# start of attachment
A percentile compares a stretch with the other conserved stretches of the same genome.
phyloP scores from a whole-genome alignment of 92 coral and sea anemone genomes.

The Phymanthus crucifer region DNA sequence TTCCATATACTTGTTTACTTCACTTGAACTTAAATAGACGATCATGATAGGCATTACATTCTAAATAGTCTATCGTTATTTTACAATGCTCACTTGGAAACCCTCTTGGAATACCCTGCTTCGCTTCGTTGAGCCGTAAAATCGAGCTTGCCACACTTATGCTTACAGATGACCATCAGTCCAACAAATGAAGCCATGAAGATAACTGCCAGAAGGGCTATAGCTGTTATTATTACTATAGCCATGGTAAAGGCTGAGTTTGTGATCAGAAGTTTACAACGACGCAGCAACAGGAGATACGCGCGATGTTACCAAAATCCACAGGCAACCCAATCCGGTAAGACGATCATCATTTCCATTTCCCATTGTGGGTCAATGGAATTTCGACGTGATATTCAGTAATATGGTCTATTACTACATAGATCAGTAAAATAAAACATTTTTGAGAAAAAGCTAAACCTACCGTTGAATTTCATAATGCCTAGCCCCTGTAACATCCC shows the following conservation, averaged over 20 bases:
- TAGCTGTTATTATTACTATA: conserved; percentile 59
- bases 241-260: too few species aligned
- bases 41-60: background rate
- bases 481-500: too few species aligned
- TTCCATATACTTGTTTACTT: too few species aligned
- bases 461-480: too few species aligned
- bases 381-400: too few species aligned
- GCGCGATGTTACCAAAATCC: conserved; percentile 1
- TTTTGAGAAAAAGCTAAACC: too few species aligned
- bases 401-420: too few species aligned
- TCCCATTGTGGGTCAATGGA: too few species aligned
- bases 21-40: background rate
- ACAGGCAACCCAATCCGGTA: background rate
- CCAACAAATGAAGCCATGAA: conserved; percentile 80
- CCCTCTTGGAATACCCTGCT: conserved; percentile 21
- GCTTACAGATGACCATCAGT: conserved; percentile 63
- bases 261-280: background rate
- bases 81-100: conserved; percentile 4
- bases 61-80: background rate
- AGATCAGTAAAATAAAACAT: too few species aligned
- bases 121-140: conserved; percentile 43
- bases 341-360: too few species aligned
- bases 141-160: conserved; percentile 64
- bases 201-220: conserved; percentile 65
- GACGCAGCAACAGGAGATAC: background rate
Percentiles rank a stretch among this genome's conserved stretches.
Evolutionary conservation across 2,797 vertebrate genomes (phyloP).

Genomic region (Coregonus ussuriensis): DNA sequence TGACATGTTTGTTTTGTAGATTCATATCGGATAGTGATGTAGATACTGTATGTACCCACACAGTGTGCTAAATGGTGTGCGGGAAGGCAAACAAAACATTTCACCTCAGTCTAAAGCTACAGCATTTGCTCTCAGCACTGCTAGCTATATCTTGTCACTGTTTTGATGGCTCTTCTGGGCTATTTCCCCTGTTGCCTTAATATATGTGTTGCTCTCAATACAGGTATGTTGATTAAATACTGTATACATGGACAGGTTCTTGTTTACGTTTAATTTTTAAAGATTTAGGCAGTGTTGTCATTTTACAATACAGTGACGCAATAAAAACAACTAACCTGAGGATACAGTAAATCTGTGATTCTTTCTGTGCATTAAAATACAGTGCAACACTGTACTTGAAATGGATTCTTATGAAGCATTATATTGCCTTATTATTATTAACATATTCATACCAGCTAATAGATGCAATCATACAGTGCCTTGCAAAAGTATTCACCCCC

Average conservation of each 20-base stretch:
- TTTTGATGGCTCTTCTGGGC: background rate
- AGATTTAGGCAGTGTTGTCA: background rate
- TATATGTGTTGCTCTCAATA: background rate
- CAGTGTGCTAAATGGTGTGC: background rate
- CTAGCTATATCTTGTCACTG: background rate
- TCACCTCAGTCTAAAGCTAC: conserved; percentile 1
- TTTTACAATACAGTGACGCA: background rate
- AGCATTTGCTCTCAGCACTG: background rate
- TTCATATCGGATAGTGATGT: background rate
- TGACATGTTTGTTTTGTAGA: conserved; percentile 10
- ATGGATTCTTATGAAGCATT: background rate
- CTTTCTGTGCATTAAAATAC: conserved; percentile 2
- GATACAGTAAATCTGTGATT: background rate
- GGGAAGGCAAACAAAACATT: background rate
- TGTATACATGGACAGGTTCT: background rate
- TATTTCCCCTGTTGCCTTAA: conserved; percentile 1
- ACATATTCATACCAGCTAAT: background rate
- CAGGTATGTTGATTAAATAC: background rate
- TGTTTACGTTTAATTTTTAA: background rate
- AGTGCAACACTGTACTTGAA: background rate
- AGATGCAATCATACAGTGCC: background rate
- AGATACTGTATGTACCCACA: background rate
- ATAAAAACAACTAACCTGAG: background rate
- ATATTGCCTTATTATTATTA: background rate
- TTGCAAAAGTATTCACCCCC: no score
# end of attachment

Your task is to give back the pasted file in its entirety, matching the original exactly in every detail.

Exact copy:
A percentile compares a stretch with the other conserved stretches of the same genome.
phyloP scores from a whole-genome alignment of 92 coral and sea anemone genomes.

The Phymanthus crucifer region DNA sequence TTCCATATACTTGTTTACTTCACTTGAACTTAAATAGACGATCATGATAGGCATTACATTCTAAATAGTCTATCGTTATTTTACAATGCTCACTTGGAAACCCTCTTGGAATACCCTGCTTCGCTTCGTTGAGCCGTAAAATCGAGCTTGCCACACTTATGCTTACAGATGACCATCAGTCCAACAAATGAAGCCATGAAGATAACTGCCAGAAGGGCTATAGCTGTTATTATTACTATAGCCATGGTAAAGGCTGAGTTTGTGATCAGAAGTTTACAACGACGCAGCAACAGGAGATACGCGCGATGTTACCAAAATCCACAGGCAACCCAATCCGGTAAGACGATCATCATTTCCATTTCCCATTGTGGGTCAATGGAATTTCGACGTGATATTCAGTAATATGGTCTATTACTACATAGATCAGTAAAATAAAACATTTTTGAGAAAAAGCTAAACCTACCGTTGAATTTCATAATGCCTAGCCCCTGTAACATCCC shows the following conservation, averaged over 20 bases:
- TAGCTGTTATTATTACTATA: conserved; percentile 59
- bases 241-260: too few species aligned
- bases 41-60: background rate
- bases 481-500: too few species aligned
- TTCCATATACTTGTTTACTT: too few species aligned
- bases 461-480: too few species aligned
- bases 381-400: too few species aligned
- GCGCGATGTTACCAAAATCC: conserved; percentile 1
- TTTTGAGAAAAAGCTAAACC: too few species aligned
- bases 401-420: too few species aligned
- TCCCATTGTGGGTCAATGGA: too few species aligned
- bases 21-40: background rate
- ACAGGCAACCCAATCCGGTA: background rate
- CCAACAAATGAAGCCATGAA: conserved; percentile 80
- CCCTCTTGGAATACCCTGCT: conserved; percentile 21
- GCTTACAGATGACCATCAGT: conserved; percentile 63
- bases 261-280: background rate
- bases 81-100: conserved; percentile 4
- bases 61-80: background rate
- AGATCAGTAAAATAAAACAT: too few species aligned
- bases 121-140: conserved; percentile 43
- bases 341-360: too few species aligned
- bases 141-160: conserved; percentile 64
- bases 201-220: conserved; percentile 65
- GACGCAGCAACAGGAGATAC: background rate
Percentiles rank a stretch among this genome's conserved stretches.
Evolutionary conservation across 2,797 vertebrate genomes (phyloP).

Genomic region (Coregonus ussuriensis): DNA sequence TGACATGTTTGTTTTGTAGATTCATATCGGATAGTGATGTAGATACTGTATGTACCCACACAGTGTGCTAAATGGTGTGCGGGAAGGCAAACAAAACATTTCACCTCAGTCTAAAGCTACAGCATTTGCTCTCAGCACTGCTAGCTATATCTTGTCACTGTTTTGATGGCTCTTCTGGGCTATTTCCCCTGTTGCCTTAATATATGTGTTGCTCTCAATACAGGTATGTTGATTAAATACTGTATACATGGACAGGTTCTTGTTTACGTTTAATTTTTAAAGATTTAGGCAGTGTTGTCATTTTACAATACAGTGACGCAATAAAAACAACTAACCTGAGGATACAGTAAATCTGTGATTCTTTCTGTGCATTAAAATACAGTGCAACACTGTACTTGAAATGGATTCTTATGAAGCATTATATTGCCTTATTATTATTAACATATTCATACCAGCTAATAGATGCAATCATACAGTGCCTTGCAAAAGTATTCACCCCC

Average conservation of each 20-base stretch:
- TTTTGATGGCTCTTCTGGGC: background rate
- AGATTTAGGCAGTGTTGTCA: background rate
- TATATGTGTTGCTCTCAATA: background rate
- CAGTGTGCTAAATGGTGTGC: background rate
- CTAGCTATATCTTGTCACTG: background rate
- TCACCTCAGTCTAAAGCTAC: conserved; percentile 1
- TTTTACAATACAGTGACGCA: background rate
- AGCATTTGCTCTCAGCACTG: background rate
- TTCATATCGGATAGTGATGT: background rate
- TGACATGTTTGTTTTGTAGA: conserved; percentile 10
- ATGGATTCTTATGAAGCATT: background rate
- CTTTCTGTGCATTAAAATAC: conserved; percentile 2
- GATACAGTAAATCTGTGATT: background rate
- GGGAAGGCAAACAAAACATT: background rate
- TGTATACATGGACAGGTTCT: background rate
- TATTTCCCCTGTTGCCTTAA: conserved; percentile 1
- ACATATTCATACCAGCTAAT: background rate
- CAGGTATGTTGATTAAATAC: background rate
- TGTTTACGTTTAATTTTTAA: background rate
- AGTGCAACACTGTACTTGAA: background rate
- AGATGCAATCATACAGTGCC: background rate
- AGATACTGTATGTACCCACA: background rate
- ATAAAAACAACTAACCTGAG: background rate
- ATATTGCCTTATTATTATTA: background rate
- TTGCAAAAGTATTCACCCCC: no score